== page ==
Fishery managers seek to open Pacific monuments to fishing
The request could inhibit protections in areas set aside, in part, for dwindling fish populations to recover.
Managers of the American fisheries operating in the Pacific Ocean have asked President Donald Trump to open four national marine monuments to commercial fishing—a request that could inhibit protections in areas set aside, in part, for dwindling fish populations to renew themselves.
The Western Pacific Regional Fishery Management Council is a quasi-governmental body that sets the fishing seasons and annual catch limits. The council, also known as WESPAC, told the president that “quick action is urgently needed” to meet “exceptionally high retail demand” for canned tuna as a result of the global coronavirus pandemic.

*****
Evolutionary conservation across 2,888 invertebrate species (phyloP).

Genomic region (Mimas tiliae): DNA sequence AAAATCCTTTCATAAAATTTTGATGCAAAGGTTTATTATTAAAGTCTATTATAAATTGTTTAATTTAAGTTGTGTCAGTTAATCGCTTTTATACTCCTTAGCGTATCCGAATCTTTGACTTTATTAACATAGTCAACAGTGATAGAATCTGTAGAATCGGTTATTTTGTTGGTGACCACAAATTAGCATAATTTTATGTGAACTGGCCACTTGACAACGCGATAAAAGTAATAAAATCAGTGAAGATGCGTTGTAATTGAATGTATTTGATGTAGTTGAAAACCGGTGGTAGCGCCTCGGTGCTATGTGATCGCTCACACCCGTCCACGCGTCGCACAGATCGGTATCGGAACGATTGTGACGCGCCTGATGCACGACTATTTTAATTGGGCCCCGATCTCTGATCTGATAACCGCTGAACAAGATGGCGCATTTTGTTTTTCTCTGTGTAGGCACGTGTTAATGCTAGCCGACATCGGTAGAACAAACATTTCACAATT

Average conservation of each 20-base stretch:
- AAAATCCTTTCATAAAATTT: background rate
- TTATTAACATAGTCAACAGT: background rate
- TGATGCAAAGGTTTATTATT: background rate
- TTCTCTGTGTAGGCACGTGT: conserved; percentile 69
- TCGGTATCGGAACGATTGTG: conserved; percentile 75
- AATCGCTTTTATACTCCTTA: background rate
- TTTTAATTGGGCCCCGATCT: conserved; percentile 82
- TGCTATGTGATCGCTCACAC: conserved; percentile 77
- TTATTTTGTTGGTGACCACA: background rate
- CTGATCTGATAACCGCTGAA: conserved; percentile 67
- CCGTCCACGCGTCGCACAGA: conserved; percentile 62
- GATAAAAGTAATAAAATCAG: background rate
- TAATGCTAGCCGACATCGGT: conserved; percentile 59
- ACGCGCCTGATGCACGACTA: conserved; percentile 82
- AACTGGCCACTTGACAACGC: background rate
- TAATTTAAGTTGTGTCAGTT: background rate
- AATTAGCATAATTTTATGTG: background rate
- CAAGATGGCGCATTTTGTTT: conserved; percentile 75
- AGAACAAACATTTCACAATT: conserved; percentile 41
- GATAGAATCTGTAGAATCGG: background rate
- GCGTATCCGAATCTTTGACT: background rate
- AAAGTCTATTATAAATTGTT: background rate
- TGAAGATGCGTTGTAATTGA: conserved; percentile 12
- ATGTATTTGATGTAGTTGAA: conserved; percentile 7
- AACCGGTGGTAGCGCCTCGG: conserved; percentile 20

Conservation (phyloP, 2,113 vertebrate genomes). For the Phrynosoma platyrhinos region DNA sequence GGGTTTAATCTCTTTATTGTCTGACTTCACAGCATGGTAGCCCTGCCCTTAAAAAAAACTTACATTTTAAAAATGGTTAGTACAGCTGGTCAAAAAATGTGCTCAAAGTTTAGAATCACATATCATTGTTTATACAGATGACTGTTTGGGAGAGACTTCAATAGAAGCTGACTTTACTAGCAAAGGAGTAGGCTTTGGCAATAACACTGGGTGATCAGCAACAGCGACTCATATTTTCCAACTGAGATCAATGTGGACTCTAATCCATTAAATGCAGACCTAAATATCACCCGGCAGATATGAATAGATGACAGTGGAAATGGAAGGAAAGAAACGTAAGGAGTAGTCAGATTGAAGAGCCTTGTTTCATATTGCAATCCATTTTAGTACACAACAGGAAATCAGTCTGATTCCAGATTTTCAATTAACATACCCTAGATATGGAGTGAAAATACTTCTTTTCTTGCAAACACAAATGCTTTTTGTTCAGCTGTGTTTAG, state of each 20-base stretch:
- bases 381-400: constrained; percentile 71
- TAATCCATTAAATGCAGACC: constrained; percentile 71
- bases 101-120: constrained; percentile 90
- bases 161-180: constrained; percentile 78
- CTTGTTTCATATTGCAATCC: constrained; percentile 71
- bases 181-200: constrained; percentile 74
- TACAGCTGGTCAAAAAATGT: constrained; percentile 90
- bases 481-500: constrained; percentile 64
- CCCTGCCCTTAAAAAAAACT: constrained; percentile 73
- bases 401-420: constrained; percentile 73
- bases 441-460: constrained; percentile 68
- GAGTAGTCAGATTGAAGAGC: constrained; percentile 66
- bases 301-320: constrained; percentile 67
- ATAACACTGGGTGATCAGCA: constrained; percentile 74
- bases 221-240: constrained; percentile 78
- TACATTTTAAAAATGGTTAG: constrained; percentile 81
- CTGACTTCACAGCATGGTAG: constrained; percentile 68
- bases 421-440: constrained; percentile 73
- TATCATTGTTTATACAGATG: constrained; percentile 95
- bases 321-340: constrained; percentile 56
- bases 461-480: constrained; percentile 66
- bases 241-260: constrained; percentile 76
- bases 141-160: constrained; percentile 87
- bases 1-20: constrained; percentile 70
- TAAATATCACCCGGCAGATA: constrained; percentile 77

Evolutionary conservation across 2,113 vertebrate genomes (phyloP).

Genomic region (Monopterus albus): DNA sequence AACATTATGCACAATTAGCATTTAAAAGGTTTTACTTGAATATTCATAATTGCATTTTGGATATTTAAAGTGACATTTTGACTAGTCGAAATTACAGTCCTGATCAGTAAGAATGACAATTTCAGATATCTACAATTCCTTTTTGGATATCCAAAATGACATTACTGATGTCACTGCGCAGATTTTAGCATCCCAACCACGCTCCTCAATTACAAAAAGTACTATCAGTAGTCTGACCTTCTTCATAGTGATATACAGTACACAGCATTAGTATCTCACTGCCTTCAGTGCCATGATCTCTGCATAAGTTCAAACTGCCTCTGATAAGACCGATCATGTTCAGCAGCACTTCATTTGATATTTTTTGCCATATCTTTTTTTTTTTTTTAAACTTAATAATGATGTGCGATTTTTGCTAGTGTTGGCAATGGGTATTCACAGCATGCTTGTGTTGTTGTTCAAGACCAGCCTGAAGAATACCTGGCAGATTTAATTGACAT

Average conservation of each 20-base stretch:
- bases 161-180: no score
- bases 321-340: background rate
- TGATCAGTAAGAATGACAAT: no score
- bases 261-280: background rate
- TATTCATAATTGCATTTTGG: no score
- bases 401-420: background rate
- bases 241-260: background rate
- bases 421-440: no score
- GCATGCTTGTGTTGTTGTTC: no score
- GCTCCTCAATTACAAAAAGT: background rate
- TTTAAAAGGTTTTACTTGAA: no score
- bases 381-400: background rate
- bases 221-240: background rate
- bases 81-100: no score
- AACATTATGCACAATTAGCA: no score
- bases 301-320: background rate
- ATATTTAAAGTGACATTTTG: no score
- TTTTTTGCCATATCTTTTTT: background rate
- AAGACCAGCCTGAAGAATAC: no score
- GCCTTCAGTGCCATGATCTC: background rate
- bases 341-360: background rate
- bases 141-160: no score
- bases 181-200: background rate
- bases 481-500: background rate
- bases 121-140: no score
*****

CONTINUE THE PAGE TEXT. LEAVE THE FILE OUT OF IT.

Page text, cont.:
“[W]e note that the fishing restrictions in the Pacific marine national monuments are impeding America’s three main tuna fisheries in the Pacific and the StarKist tuna cannery